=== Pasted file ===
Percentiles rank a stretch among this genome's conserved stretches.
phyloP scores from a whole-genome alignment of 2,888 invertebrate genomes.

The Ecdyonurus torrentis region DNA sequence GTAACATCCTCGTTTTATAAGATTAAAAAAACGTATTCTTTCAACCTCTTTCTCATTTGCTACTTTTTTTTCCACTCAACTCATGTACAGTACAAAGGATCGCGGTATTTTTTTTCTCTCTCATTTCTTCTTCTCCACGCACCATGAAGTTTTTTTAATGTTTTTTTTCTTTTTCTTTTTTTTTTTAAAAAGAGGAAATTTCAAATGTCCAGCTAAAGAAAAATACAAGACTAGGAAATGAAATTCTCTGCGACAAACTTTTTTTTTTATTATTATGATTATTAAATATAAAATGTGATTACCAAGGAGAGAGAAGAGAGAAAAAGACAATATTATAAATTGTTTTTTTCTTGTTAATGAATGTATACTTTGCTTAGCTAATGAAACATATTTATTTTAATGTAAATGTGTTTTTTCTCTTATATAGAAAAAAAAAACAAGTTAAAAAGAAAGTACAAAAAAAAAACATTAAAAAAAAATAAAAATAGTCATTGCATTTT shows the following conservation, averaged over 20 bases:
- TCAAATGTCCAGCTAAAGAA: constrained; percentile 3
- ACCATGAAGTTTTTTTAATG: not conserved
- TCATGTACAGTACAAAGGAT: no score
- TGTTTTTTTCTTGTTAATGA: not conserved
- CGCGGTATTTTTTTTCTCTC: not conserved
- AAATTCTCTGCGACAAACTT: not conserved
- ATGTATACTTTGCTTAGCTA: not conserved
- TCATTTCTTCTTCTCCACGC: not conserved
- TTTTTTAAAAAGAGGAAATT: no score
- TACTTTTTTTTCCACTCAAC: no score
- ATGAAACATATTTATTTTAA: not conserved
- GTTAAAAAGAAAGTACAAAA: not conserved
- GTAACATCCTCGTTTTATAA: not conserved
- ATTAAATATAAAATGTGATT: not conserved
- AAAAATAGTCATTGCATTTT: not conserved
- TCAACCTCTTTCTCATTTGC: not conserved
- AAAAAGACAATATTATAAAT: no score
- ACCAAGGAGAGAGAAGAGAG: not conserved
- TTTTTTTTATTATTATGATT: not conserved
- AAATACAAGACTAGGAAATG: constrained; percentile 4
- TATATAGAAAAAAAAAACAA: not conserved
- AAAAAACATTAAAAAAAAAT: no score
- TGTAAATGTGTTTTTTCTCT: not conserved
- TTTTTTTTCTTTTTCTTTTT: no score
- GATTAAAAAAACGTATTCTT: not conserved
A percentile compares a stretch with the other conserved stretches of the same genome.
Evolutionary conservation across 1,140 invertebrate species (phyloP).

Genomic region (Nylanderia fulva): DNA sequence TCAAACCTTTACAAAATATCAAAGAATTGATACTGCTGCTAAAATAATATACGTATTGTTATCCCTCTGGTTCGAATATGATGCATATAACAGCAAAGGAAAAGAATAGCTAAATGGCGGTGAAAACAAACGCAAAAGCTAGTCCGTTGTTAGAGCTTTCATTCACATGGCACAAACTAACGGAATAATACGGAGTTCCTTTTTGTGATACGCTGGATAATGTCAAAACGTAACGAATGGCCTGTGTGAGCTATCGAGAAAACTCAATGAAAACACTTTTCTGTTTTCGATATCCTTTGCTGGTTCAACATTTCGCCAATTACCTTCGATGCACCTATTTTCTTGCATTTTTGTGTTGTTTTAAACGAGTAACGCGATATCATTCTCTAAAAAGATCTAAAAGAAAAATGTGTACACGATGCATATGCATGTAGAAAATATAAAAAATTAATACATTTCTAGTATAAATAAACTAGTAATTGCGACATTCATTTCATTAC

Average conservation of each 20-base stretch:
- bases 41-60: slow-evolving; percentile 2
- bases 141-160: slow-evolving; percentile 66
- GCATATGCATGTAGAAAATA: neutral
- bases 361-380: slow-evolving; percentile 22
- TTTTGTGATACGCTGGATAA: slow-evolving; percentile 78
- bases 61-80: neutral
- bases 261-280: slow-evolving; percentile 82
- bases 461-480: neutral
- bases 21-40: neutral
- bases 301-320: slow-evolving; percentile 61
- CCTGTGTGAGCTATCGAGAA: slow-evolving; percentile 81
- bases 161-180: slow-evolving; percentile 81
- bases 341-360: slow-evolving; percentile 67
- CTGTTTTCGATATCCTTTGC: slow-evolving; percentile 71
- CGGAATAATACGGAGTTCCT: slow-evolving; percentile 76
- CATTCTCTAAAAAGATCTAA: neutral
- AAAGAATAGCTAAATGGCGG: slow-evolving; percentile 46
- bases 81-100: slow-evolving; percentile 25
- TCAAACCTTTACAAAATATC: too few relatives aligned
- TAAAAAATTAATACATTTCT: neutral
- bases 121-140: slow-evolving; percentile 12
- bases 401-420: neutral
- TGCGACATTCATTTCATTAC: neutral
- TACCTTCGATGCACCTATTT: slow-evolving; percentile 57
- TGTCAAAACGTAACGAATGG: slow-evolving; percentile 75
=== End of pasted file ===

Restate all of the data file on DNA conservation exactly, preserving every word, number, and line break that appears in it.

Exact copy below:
Percentiles rank a stretch among this genome's conserved stretches.
phyloP scores from a whole-genome alignment of 2,888 invertebrate genomes.

The Ecdyonurus torrentis region DNA sequence GTAACATCCTCGTTTTATAAGATTAAAAAAACGTATTCTTTCAACCTCTTTCTCATTTGCTACTTTTTTTTCCACTCAACTCATGTACAGTACAAAGGATCGCGGTATTTTTTTTCTCTCTCATTTCTTCTTCTCCACGCACCATGAAGTTTTTTTAATGTTTTTTTTCTTTTTCTTTTTTTTTTTAAAAAGAGGAAATTTCAAATGTCCAGCTAAAGAAAAATACAAGACTAGGAAATGAAATTCTCTGCGACAAACTTTTTTTTTTATTATTATGATTATTAAATATAAAATGTGATTACCAAGGAGAGAGAAGAGAGAAAAAGACAATATTATAAATTGTTTTTTTCTTGTTAATGAATGTATACTTTGCTTAGCTAATGAAACATATTTATTTTAATGTAAATGTGTTTTTTCTCTTATATAGAAAAAAAAAACAAGTTAAAAAGAAAGTACAAAAAAAAAACATTAAAAAAAAATAAAAATAGTCATTGCATTTT shows the following conservation, averaged over 20 bases:
- TCAAATGTCCAGCTAAAGAA: constrained; percentile 3
- ACCATGAAGTTTTTTTAATG: not conserved
- TCATGTACAGTACAAAGGAT: no score
- TGTTTTTTTCTTGTTAATGA: not conserved
- CGCGGTATTTTTTTTCTCTC: not conserved
- AAATTCTCTGCGACAAACTT: not conserved
- ATGTATACTTTGCTTAGCTA: not conserved
- TCATTTCTTCTTCTCCACGC: not conserved
- TTTTTTAAAAAGAGGAAATT: no score
- TACTTTTTTTTCCACTCAAC: no score
- ATGAAACATATTTATTTTAA: not conserved
- GTTAAAAAGAAAGTACAAAA: not conserved
- GTAACATCCTCGTTTTATAA: not conserved
- ATTAAATATAAAATGTGATT: not conserved
- AAAAATAGTCATTGCATTTT: not conserved
- TCAACCTCTTTCTCATTTGC: not conserved
- AAAAAGACAATATTATAAAT: no score
- ACCAAGGAGAGAGAAGAGAG: not conserved
- TTTTTTTTATTATTATGATT: not conserved
- AAATACAAGACTAGGAAATG: constrained; percentile 4
- TATATAGAAAAAAAAAACAA: not conserved
- AAAAAACATTAAAAAAAAAT: no score
- TGTAAATGTGTTTTTTCTCT: not conserved
- TTTTTTTTCTTTTTCTTTTT: no score
- GATTAAAAAAACGTATTCTT: not conserved
A percentile compares a stretch with the other conserved stretches of the same genome.
Evolutionary conservation across 1,140 invertebrate species (phyloP).

Genomic region (Nylanderia fulva): DNA sequence TCAAACCTTTACAAAATATCAAAGAATTGATACTGCTGCTAAAATAATATACGTATTGTTATCCCTCTGGTTCGAATATGATGCATATAACAGCAAAGGAAAAGAATAGCTAAATGGCGGTGAAAACAAACGCAAAAGCTAGTCCGTTGTTAGAGCTTTCATTCACATGGCACAAACTAACGGAATAATACGGAGTTCCTTTTTGTGATACGCTGGATAATGTCAAAACGTAACGAATGGCCTGTGTGAGCTATCGAGAAAACTCAATGAAAACACTTTTCTGTTTTCGATATCCTTTGCTGGTTCAACATTTCGCCAATTACCTTCGATGCACCTATTTTCTTGCATTTTTGTGTTGTTTTAAACGAGTAACGCGATATCATTCTCTAAAAAGATCTAAAAGAAAAATGTGTACACGATGCATATGCATGTAGAAAATATAAAAAATTAATACATTTCTAGTATAAATAAACTAGTAATTGCGACATTCATTTCATTAC

Average conservation of each 20-base stretch:
- bases 41-60: slow-evolving; percentile 2
- bases 141-160: slow-evolving; percentile 66
- GCATATGCATGTAGAAAATA: neutral
- bases 361-380: slow-evolving; percentile 22
- TTTTGTGATACGCTGGATAA: slow-evolving; percentile 78
- bases 61-80: neutral
- bases 261-280: slow-evolving; percentile 82
- bases 461-480: neutral
- bases 21-40: neutral
- bases 301-320: slow-evolving; percentile 61
- CCTGTGTGAGCTATCGAGAA: slow-evolving; percentile 81
- bases 161-180: slow-evolving; percentile 81
- bases 341-360: slow-evolving; percentile 67
- CTGTTTTCGATATCCTTTGC: slow-evolving; percentile 71
- CGGAATAATACGGAGTTCCT: slow-evolving; percentile 76
- CATTCTCTAAAAAGATCTAA: neutral
- AAAGAATAGCTAAATGGCGG: slow-evolving; percentile 46
- bases 81-100: slow-evolving; percentile 25
- TCAAACCTTTACAAAATATC: too few relatives aligned
- TAAAAAATTAATACATTTCT: neutral
- bases 121-140: slow-evolving; percentile 12
- bases 401-420: neutral
- TGCGACATTCATTTCATTAC: neutral
- TACCTTCGATGCACCTATTT: slow-evolving; percentile 57
- TGTCAAAACGTAACGAATGG: slow-evolving; percentile 75